Life Without Upper Carnassials

Commenter Jamie posted on The Saga of Miles’ Teeth, asking me the following:

My golden Obie broke his lower carnassial tooth. I was wondering what the long term effects of losing those teeth were. Like what does Miles’ mouth look like after extracting those teeth, does plaque occur on the opposing teeth, can miles chew/eat like normal not just soft food and do you regret not doing root canals.

Thank you for the comment Jamie! Your questions are useful, so I will write an update on Miles’ teeth here. Hopefully this can help others thinking about this topic.

Removal of Miles’ Upper Right Carnassial

Last April, I was doing a routine check of Miles’ teeth, and I noticed that his upper right carnassial tooth was shattered. The tooth had many breaks, the worst of which was a split right down the center of the tooth. I knew it wasn’t salvageable, and our trusted veterinarian agreed. Our veterinarian removed the tooth the following surgery day. The surgery was very long and labor intensive for our veterinarian, and Miles experienced swelling afterwards, but the removal and recovery went very well.

Removal of Miles’ Upper Left Carnassial

Later last year in October, Miles came running to me whining, and I checked his mouth. The top portion of his upper left carnassial had broken off. I was referred to a veterinary dental specialist. The hope was that since I’d discovered the break minutes after it occurred, that the specialist would be able to save the tooth and the root right away (a vital pulpotomy). The specialist informed me that since Miles was over 2 years of age, he was not a candidate for the procedure, and that my only two options were a root canal, or a removal. After speaking with both the specialist and my veterinarian, the consesus was that removal was the best choice. Following that decision, I then asked my veterinarian if he would be willing to do the surgery again. Thankfully, he agreed to.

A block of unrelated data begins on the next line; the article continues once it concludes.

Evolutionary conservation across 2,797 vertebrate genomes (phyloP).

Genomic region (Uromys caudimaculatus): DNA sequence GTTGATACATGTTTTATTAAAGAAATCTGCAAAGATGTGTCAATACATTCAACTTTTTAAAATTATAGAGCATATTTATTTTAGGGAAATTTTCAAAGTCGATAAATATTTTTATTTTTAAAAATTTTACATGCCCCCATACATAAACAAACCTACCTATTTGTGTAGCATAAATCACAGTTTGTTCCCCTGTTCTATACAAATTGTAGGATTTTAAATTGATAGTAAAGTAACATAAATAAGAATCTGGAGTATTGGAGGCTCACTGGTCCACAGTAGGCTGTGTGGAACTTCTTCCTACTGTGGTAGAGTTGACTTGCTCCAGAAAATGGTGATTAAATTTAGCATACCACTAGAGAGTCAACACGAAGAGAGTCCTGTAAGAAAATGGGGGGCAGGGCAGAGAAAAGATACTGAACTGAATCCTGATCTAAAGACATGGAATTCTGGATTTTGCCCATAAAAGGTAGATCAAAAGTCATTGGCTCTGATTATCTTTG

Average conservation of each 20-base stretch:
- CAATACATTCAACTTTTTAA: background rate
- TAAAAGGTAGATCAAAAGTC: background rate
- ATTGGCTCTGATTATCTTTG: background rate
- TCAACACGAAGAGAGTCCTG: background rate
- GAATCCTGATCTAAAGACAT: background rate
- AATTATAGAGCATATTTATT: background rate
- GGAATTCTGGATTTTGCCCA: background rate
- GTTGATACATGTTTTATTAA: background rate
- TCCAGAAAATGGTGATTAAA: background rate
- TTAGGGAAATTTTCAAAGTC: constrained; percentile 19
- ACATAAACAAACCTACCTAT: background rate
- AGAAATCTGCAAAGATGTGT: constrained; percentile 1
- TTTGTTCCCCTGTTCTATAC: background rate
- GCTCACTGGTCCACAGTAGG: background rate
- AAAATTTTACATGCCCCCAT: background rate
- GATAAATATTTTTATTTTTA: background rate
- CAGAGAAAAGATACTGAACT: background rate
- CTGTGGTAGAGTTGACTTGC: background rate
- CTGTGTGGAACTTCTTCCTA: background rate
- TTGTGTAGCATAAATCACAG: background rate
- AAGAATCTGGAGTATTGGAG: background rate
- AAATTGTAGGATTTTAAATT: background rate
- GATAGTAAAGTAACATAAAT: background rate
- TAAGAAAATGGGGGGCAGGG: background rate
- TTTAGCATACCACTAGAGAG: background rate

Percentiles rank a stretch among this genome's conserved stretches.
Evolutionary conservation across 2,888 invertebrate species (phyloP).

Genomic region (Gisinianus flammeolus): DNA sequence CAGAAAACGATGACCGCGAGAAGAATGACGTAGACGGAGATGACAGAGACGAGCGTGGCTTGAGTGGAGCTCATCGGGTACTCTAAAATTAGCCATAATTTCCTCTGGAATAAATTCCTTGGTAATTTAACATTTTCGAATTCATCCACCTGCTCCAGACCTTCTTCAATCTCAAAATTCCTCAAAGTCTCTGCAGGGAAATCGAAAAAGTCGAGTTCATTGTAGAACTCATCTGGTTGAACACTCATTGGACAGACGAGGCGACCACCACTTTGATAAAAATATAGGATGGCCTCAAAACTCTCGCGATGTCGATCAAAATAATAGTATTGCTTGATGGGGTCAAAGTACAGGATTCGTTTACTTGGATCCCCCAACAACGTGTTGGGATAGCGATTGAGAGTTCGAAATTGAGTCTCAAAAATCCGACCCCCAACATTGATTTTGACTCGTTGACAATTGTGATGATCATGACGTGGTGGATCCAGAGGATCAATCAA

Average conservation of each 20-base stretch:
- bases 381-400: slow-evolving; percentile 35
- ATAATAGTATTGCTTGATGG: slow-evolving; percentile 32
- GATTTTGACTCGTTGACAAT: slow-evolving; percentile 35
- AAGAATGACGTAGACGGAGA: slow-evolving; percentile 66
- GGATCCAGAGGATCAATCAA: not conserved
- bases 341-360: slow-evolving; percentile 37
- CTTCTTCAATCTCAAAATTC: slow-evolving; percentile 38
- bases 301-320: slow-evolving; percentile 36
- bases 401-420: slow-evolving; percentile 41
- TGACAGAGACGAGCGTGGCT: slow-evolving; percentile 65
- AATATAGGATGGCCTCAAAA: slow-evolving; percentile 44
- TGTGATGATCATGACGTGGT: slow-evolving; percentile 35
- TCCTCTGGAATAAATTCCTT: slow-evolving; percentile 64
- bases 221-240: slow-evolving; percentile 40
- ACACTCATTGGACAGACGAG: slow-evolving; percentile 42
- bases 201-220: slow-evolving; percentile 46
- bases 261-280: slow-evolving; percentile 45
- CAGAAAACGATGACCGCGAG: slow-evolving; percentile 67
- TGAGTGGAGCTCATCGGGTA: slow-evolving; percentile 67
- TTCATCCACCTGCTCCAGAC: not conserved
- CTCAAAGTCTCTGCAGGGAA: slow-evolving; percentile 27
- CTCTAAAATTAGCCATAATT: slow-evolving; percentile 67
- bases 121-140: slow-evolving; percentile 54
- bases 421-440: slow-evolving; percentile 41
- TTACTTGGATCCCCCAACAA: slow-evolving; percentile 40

We (veterinary dental specialist, our veterinarian, me) made the call to remove the tooth, rather than do a root canal) for three main reasons:

  1. Miles’ recent dental history. Both carnassials had broken/shattered in a short period, despite the fact that Miles has never been given rock-hard items to chew. The hardest thing Miles has exposure to is marrow bones, which are always given under supervision.
  2. A root canal saves the tooth structure, but, the altered tooth will be more fragile and brittle than a live tooth. Given the fact that both teeth were healthy and still broke/shattered, there would be a high chance that the salvaged but more delicate tooth would break again.
  3. We weighed the downsides of an absent tooth against the possibility for an additional future surgery. A root canal would have been Miles’ third surgery in a year span (Miles had a lumpectomy not long before the first tooth removal), and if the root canal resulted in another broken tooth, that would mean a fourth surgery in a short period of time.